For example, desert flora have adapted to the extremes of heat and aridity found in those habitats. They are often succulents that have thickened and fleshy leaves and stems that are used to retain water. And yet different deserts have different types of succulents. In North and South America, the succulents are members of the cacti plant family, while in Asia, Africa, and Australia, the succulents are members of the euphorb plant family. How do we explain this specific pattern in the global distribution of succulents?
Evolutionary theory can account for this non-random distribution of succulents by the distinct evolutionary histories of the plants that evolved independently of each other in different but similar habitats on the planet.
In another example, mammals are found throughout the world in different geographical habitats. In most of the world, these habitats are populated by mammals that have placentas that allow their young to develop within their mothers. Flying squirrels, anteaters, and moles are examples of placental mammals. In contrast, in Australia, the parallel habitats are populated by marsupial mammals that have pouches and that give birth to very underdeveloped young. Supergliders, banded anteaters, and marsupial moles are the marsupial mammals that parallel their placental counterparts listed above. How do we explain this specific pattern in the global distribution of mammals?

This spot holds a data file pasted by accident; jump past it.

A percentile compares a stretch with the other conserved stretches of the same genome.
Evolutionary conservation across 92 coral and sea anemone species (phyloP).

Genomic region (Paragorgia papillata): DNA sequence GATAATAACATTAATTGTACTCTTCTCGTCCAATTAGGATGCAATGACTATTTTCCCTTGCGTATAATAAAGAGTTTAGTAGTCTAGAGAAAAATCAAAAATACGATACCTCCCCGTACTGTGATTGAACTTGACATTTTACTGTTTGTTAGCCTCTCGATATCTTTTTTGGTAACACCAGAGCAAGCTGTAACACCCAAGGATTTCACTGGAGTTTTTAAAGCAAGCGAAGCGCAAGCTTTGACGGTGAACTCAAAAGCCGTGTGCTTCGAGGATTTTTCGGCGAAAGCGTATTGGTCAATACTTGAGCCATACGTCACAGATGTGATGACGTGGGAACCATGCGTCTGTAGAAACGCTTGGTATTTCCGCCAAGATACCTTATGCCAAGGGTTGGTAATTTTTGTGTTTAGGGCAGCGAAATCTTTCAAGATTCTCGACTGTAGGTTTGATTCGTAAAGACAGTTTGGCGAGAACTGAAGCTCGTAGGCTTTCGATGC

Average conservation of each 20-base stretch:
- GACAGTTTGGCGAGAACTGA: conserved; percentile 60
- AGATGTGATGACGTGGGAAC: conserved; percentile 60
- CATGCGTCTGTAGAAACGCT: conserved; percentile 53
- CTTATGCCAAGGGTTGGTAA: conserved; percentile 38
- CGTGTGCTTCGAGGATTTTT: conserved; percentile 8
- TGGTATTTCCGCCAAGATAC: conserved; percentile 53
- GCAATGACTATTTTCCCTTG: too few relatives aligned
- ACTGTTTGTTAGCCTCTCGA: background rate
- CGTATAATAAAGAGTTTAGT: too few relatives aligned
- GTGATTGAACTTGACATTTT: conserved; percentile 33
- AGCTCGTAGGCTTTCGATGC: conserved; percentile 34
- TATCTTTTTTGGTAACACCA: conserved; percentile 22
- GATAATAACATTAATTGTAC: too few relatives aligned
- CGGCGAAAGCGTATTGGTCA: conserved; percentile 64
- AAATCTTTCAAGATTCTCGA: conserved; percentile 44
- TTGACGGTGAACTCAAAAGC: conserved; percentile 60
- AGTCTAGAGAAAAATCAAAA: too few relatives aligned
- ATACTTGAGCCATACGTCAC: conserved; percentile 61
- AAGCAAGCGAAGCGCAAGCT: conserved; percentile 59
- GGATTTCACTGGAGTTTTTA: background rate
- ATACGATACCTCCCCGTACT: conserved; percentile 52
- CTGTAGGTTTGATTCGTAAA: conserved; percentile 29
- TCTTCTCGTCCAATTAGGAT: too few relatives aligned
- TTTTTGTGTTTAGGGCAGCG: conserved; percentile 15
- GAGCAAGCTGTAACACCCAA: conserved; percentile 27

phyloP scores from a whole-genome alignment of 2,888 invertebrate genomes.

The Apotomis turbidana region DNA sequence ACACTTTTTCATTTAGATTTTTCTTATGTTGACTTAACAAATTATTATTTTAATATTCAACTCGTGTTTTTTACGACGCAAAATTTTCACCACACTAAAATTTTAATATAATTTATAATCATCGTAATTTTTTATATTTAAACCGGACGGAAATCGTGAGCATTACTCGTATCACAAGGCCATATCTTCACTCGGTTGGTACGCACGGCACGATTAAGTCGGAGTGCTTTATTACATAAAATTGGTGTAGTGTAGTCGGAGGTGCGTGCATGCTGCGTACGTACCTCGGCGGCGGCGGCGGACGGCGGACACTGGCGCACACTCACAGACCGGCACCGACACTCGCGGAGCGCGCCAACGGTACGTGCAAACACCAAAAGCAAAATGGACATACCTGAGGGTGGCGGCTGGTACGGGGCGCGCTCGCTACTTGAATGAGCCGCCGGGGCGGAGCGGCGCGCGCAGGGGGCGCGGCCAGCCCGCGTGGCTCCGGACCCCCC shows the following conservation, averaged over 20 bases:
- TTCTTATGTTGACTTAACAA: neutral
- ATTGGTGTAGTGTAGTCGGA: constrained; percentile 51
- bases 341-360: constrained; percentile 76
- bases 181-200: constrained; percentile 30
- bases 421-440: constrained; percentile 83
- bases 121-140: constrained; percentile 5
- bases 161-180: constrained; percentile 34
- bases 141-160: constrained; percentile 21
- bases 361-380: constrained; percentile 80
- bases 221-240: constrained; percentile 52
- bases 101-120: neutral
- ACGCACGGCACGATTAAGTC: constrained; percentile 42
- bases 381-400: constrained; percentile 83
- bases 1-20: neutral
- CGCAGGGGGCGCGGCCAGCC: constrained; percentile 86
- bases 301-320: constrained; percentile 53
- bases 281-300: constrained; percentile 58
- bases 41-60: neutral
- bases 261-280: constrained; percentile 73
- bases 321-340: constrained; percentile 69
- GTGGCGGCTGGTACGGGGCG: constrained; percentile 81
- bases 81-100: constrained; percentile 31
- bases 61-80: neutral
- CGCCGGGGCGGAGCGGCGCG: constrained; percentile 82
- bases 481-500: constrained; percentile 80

Again, evolutionary theory can explain this non-random distribution of animals by the distinct evolutionary histories of the organisms that evolved independently of each other in different but similar habitats on the planet.
In sum, the theory of evolution is supported by numerous observations from different areas of biological and paleontological research. It is justified by a web of evidence from the fossil record, organismal biology, molecular biology, and biogeography, among others, that together support the claim that all life on our planet has evolved from a common ancestor.
Common Objection: An objector could argue that the fossil patterns, the organismal patterns, the molecular patterns, and the biogeographical patterns described by biologists and put forward by them as evidence for evolution can be attributed to the creative will of a Creator God who created theses patterns without an actual evolutionary process.
In response, a Thomist would point out that the Christian God is a wise and good God who would not intentionally mislead His creatures. Therefore, creation should not hide, but reveal the wisdom, the beauty, and the goodness of the Creator.
— Rev. Nicanor Pier Giorgio Austriaco, O.P.